3) Try to consider how you’re really feeling. Comments like “I’m so stressed out” are often inaccurate and the word ‘stressed’ is masking the real problem. It may be that you’re feeling unsupported, let down, disappointed, frustrated or worried. When we are able to nail down how we’re really feeling it can be empowering as we’re more able to identify what we do need.


4) Try not to label feelings as ‘good’ (happy and excited) and ‘bad’ (sad and frustrated). This will actually undermine how effective you are with your emotions. All feelings serve a purpose, those which are having a negative impact on your wellbeing are mostly prompts to take action.


5) Lastly, breathe out! It sounds simple but by taking long breaths out (like a deep sigh), we are doing the opposite to the stress response. This is called 7/11 breathing. Breathe in for 7 and out for 11.


Using my skills as a coach and therapist I help my clients see why the brain is behaving in this way – because once you understand something it’s much less scary and easier to deal with. Then we work together on different approaches to help you get better at understanding the signs of stress, coping with these feelings and regaining control of your equilibrium.

Some stress is unavoidable. But you don’t have to let it get you down. Give me a call.

A woman in a striped top wither her hands covering her nose and mouth and an axious expression in her eyes

Anxiety never sleeps...

Related Subject: Anxiety 

Anxiety never sleeps. That’s why you can’t either.

Anxiety is different from stress, and in some ways even more scary. But, thankfully, it’s curable.


It’s easy to confuse stress with anxiety. They are closely-related and the signs of stress and anxiety are the same – your heart banging in your chest, shortness of breath, a churning in your stomach. But there is a difference. Stress is what we feel when confronted by some kind of external threat or pressure. Anxiety, however, comes from inside of us.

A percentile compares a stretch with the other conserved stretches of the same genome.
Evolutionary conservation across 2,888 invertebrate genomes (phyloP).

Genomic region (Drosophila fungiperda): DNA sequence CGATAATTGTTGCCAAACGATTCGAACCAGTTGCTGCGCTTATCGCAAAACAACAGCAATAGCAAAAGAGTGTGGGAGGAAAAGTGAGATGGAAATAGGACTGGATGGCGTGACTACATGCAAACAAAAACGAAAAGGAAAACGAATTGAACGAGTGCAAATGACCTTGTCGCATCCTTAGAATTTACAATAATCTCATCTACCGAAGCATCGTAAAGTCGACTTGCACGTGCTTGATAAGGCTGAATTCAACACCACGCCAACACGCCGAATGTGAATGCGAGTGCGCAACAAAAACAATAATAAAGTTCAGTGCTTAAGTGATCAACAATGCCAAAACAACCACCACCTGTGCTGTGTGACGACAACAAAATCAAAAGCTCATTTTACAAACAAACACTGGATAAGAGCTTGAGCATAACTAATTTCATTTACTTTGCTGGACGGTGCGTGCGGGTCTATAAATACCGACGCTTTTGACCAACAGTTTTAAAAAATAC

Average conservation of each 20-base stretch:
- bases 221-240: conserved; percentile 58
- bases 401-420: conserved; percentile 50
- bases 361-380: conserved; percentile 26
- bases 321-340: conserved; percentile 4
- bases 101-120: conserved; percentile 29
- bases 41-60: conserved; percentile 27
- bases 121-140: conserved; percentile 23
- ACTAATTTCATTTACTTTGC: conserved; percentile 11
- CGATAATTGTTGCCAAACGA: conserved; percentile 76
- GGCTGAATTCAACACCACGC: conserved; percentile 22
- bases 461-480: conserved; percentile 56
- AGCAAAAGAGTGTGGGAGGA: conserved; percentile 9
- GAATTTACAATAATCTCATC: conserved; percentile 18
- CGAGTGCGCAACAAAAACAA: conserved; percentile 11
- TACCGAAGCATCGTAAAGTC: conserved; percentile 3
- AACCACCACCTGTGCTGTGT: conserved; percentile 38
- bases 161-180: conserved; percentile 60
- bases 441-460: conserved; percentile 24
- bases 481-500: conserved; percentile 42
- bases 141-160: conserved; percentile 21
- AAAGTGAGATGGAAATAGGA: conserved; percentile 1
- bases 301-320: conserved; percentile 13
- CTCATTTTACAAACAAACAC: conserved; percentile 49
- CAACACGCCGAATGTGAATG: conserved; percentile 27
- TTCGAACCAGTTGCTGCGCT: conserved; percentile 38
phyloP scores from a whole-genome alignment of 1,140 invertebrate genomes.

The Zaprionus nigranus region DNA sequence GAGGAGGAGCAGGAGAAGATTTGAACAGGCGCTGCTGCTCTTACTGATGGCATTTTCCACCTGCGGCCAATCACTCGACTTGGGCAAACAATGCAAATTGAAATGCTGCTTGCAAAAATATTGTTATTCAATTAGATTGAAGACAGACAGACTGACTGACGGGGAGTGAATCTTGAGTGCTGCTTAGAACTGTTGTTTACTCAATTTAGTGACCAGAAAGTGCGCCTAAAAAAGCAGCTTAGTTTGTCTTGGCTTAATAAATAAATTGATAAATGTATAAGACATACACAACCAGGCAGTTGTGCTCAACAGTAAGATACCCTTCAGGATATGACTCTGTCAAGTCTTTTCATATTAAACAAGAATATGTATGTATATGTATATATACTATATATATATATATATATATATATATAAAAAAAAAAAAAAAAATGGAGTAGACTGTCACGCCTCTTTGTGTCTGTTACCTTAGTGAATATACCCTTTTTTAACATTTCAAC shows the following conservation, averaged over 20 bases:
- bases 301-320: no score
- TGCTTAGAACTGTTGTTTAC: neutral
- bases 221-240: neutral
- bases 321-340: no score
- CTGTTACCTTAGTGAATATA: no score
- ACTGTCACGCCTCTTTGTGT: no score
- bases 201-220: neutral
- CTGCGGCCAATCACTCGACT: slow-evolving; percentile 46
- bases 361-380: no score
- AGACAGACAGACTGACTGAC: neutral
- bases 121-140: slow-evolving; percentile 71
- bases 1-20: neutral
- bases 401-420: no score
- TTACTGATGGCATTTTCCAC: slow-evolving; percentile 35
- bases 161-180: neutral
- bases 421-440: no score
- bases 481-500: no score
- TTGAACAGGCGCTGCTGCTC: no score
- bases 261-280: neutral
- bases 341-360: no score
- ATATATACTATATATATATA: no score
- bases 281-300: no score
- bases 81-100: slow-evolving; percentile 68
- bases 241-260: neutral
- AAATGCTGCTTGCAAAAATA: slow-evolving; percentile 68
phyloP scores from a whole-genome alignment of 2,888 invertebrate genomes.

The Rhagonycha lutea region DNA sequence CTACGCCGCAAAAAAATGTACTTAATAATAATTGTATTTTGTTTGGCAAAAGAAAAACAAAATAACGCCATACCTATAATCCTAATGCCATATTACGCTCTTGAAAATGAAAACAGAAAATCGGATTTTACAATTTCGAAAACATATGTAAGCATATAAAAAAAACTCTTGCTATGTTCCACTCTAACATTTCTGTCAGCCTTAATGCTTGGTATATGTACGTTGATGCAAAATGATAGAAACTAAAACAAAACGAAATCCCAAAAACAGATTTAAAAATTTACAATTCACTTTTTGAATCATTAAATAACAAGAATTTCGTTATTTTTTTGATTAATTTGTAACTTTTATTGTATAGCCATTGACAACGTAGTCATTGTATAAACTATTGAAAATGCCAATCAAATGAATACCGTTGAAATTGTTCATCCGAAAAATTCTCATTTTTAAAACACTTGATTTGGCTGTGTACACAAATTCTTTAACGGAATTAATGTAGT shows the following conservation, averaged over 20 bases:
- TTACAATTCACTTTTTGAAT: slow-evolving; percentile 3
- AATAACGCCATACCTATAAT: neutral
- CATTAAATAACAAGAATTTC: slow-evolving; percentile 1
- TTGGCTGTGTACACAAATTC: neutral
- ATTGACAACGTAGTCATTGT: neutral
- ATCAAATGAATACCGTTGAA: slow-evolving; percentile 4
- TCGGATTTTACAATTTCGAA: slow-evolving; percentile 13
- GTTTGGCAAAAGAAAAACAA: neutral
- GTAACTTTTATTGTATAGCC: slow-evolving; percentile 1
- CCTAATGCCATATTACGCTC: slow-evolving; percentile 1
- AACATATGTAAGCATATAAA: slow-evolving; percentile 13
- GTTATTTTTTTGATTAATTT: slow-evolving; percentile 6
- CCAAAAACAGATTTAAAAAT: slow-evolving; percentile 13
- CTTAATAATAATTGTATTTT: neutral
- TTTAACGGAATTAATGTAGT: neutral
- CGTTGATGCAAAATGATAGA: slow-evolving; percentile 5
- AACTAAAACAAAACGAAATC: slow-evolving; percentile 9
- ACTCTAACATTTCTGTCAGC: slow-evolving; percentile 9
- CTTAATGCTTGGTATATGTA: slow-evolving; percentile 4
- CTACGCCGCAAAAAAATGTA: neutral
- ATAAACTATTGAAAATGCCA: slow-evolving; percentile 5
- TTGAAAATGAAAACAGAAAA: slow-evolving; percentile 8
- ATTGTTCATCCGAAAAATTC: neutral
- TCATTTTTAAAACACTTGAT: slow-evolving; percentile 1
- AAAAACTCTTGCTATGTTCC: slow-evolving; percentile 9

Given that they produce the same symptoms does it matter that stress and anxiety differ in this respect? Yes! If you are to treat something effectively then you really need to separate it from other issues and then deal with the root cause.

Confusingly, prolonged stress can develop into anxiety. Our subconscious mind becomes imprinted with memories of all the things we experience – including all those times we got stressed. If we have a lot of those stressful periods then the imprint becomes profound.  These then tend to resurface and can develop into an ever-present mental health issue. Whereas stress tends to subside once the cause has passed (a deadline, a meeting) anxiety continues even though there is actually nothing to worry about – it’s a persistent state of mind that we’re stuck with.

Identifying the cause of stress is relatively straightforward – work pressures, relationship problems and financial challenges are kind of obvious. With anxiety, however, it’s our internal thought pattern that’s the issue. There is no obvious trigger, which makes anxiety more upsetting and tricky to treat. One minute you’re fine and the next, you start to experience feelings similar to the signs of stress, for no apparent reason - a nagging worried feeling, your heart begins to race, you wake up in the middle of the night and can’t drop off for hours or you have a full-on panic attack.